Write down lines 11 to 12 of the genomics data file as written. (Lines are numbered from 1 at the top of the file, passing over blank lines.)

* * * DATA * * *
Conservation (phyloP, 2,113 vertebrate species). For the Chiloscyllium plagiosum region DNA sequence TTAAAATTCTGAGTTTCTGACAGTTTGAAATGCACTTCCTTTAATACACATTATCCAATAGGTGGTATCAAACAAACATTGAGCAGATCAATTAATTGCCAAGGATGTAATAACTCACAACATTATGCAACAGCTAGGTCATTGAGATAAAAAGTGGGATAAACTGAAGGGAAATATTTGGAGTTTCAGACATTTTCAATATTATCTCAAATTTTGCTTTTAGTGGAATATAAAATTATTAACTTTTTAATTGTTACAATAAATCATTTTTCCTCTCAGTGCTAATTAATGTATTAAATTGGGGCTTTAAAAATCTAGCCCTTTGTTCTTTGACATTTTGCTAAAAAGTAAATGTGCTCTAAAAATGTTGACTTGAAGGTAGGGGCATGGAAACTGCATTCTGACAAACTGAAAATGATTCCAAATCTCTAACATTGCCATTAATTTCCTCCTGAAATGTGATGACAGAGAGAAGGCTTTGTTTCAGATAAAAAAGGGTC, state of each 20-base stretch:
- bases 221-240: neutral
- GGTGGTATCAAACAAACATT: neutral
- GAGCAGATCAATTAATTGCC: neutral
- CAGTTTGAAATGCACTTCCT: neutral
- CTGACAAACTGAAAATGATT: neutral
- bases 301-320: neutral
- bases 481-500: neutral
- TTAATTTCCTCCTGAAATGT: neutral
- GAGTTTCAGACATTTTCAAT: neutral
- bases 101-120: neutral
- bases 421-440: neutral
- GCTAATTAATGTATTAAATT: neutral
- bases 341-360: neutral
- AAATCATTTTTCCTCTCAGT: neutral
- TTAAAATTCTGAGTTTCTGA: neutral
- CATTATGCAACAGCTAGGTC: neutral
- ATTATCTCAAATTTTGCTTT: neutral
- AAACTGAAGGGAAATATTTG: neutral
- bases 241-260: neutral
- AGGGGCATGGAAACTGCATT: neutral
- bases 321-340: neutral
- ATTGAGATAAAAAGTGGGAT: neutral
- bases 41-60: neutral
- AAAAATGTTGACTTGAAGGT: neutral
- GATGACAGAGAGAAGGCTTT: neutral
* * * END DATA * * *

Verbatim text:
- bases 101-120: neutral
- bases 421-440: neutral